Groping Through the Fog

A Metasynthesis of Women's Experiences on VBAC (Vaginal Birth After Caesarean Section)

Ingela Lundgren; Cecily Begley; Mechthild M Gross; Terese Bondas


BMC Pregnancy Childbirth. 2012;12(85) 

In This Article


This metasynthesis offers qualitative evidence from the women's perspectives on VBAC to complement and deepen the empirical studies in the field. Women's experiences were studied from different disciplinary perspectives but qualitative research on VBAC seems to be limited to a few countries, notably in an Anglo-American context. There is always a tension between combining studies and retaining the uniqueness of each study. However, we tried to preserve the significance by remaining close to them, going back and forth in the interpretation in order to not lose sight of the primary study, and use citations.[24,26] The researchers had different cultural and ontological perspectives that enabled a reflective and critical attitude.[26]

The main results from our study shows that experiences of VBAC is like groping through the fog, where decision-making and information from the health care system and professionals, both during pregnancy and the birth, is unclear and contrasting. These findings are in line with Endozien's[8] statement that there is an unmet need for clinicians to provide sufficient information to women, so that the woman's choice can be an informed one. Further, our metasynthesis shows that women's experiences of VBAC are only studied in an Anglo-American context, as the studies were from US, UK and Australia. This is an interesting finding since the high CS-rate occurs world-wide, and the question about women's experiences should be of interest for other maternity care settings and countries. For example, no studies were found from the Netherlands or Scandinavian countries, which in comparison with other high-income countries, have high rates of VBAC.[4] It would be of interest to interview women from these countries about their experiences of VBAC.

Our metasynthesis shows that women's experiences were studied in relation to decision-making whether to give birth vaginally or with CS during the subsequent birth,[2,13,20] experiences of the influence of health professionals on decision-making,[30] and reason for trying a vaginal birth after a previous CS.[18,20,31] These aspects must be related to a maternity care where women have informed choice, and access to high quality care.[32] Further research is needed to see if informed choice is a problem for women when the information given is unclear. In this study, to be involved in decision-making about mode of delivery was found to be difficult but important. According to Cox,[14] Changing Childbirth in 1993 in UK gave women more choice over their maternity care, and it may be that this has led to many women making a 'choice' to have a repeat CS instead of VBAC,[14] as has happened in other countries, with a resulting steep increase in CS-rate.[32] One could question why do women choose CS when VBAC is the best option, from an empirical evidence-base.[10,11] One answer according to our study is that women are groping in the fog in a context where vaginal birth is seen as a risky project and positive aspects of vaginal birth are mainly described by women and not the health care system.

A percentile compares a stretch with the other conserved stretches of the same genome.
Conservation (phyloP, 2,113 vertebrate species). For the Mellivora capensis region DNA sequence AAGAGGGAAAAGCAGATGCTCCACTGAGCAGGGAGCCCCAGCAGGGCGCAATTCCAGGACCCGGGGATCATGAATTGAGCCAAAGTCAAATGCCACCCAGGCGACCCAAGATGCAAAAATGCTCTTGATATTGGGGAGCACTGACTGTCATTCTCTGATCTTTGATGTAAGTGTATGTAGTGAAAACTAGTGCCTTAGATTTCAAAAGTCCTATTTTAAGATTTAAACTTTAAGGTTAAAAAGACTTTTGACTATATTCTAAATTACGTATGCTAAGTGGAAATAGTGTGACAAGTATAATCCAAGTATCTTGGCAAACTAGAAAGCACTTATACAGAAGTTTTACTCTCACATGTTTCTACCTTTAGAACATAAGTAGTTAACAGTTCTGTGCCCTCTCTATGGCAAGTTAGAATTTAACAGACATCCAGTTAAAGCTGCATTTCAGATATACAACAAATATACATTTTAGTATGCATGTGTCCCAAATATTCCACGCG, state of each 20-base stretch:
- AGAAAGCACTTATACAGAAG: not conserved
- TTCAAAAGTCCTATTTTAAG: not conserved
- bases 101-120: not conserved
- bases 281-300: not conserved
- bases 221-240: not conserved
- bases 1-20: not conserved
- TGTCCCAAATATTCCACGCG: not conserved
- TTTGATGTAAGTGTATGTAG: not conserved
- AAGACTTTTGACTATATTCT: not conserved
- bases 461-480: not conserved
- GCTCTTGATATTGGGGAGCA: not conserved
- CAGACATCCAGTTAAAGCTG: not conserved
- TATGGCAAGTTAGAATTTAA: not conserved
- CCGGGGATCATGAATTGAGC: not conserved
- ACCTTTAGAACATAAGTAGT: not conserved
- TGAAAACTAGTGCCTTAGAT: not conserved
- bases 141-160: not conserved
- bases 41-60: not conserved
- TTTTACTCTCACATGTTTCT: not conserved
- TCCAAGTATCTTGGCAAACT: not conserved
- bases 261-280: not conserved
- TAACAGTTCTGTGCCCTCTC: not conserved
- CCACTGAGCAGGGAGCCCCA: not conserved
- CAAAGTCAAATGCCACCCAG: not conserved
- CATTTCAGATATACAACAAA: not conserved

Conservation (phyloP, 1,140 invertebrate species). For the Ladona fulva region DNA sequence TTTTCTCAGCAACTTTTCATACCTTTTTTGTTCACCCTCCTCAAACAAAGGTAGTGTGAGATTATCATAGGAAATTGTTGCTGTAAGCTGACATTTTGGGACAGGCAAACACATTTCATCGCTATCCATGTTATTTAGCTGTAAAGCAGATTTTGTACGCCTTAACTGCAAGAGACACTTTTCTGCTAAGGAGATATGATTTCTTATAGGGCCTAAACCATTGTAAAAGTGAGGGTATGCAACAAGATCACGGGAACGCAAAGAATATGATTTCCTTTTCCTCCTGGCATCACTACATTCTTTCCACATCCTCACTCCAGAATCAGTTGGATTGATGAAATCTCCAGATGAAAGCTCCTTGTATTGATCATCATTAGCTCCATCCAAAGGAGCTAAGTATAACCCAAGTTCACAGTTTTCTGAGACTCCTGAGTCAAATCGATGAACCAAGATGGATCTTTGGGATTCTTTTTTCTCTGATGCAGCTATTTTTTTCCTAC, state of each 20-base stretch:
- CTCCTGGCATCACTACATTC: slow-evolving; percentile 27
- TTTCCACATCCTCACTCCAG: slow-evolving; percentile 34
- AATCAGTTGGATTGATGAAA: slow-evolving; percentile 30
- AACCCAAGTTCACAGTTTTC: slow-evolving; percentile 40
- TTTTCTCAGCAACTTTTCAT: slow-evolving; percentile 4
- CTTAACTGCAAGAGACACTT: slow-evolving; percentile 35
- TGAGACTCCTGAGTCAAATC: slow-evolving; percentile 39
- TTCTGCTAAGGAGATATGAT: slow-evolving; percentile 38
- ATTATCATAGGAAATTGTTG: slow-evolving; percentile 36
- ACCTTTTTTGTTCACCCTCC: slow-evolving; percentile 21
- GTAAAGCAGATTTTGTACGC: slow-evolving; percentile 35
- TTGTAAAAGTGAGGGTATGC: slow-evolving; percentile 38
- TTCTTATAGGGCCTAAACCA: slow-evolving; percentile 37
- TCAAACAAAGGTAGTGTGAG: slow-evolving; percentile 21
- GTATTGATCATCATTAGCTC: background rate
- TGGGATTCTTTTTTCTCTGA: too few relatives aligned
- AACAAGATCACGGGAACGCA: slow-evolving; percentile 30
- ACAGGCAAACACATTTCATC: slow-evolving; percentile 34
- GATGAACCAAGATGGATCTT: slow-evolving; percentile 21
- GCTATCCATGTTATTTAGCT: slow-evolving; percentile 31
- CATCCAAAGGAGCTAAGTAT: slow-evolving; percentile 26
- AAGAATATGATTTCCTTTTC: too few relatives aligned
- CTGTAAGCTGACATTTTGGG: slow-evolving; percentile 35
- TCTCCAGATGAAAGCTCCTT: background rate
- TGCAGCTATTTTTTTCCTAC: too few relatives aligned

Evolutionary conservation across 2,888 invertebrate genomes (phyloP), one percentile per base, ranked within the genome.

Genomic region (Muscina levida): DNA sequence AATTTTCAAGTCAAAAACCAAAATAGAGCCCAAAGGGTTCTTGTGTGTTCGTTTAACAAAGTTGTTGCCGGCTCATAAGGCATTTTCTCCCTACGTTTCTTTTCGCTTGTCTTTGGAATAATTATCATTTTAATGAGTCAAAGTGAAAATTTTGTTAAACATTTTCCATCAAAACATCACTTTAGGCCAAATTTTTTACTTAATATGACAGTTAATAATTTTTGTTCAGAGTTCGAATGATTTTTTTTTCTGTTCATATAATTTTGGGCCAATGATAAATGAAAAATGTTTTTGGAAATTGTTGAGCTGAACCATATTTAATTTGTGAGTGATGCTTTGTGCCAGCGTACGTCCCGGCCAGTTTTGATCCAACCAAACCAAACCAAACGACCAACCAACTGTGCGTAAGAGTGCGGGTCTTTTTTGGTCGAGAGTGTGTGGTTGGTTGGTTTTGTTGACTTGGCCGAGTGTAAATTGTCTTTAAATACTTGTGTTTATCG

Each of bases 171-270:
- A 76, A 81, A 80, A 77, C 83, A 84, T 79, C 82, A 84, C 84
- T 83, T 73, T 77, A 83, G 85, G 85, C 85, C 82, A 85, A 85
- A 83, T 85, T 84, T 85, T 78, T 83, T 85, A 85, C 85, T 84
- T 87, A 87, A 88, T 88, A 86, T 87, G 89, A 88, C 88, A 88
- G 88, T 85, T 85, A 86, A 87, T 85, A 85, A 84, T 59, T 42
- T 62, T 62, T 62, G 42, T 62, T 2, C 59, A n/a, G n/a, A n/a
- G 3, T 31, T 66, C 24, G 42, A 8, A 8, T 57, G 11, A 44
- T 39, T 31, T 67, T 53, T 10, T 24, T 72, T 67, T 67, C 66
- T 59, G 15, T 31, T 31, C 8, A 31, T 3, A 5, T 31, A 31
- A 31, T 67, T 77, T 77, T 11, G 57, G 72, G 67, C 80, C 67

The women had to confront serious risks mediated by health-professionals, and lack of information about the benefits of vaginal birth. These findings may be related to the provision of maternity care with a risk focus.[33,34] Our study shows that women experienced risk mediated by different percentages (20–70%) in relation to their individual risks,[18,30] and as 'odds' being against them.[18] Information given to women should be derived from the most recent evidence. A woman with no other risk factors who was told that she might have a chance of 50/50 for a successful vaginal birth after CS had not been informed appropriately.[30] References from various studies conclude that women have a 74% chance for a successful VBAC if no further risk is obvious.[7] The risks that the women are informed about are uterine rupture,[2,13] death of the child or mother or both,[13,19] and the risk of ending up having another CS,[2,13] and of being irresponsible and putting the baby at risk.[19,30] These results indicate that the women were well informed about potential risks, but perhaps not always accurately, and are not informed about the benefits of vaginal birth.

The results show that vaginal birth has several positive aspects, mainly described by the women. They felt they had their 'own strong responsibility for giving birth vaginally'. Vaginal birth is experienced by women as good for the baby and the relationship and as a meaningful experience for them as women in line with birth as a life event described by Larkin et al.,[35] and birth as an opportunity for women to gain an understanding of their strengths.[36]

Limitations of the study are that three studies referred to the same group of data. All metasynthesis studies are in themselves three times removed from the participants' lives.[24] We tried, however, to preserve the significance of the primary findings in the studies, and to remain close to them. This metasynthesis may complement the individual studies but they cannot replace them.[23,26]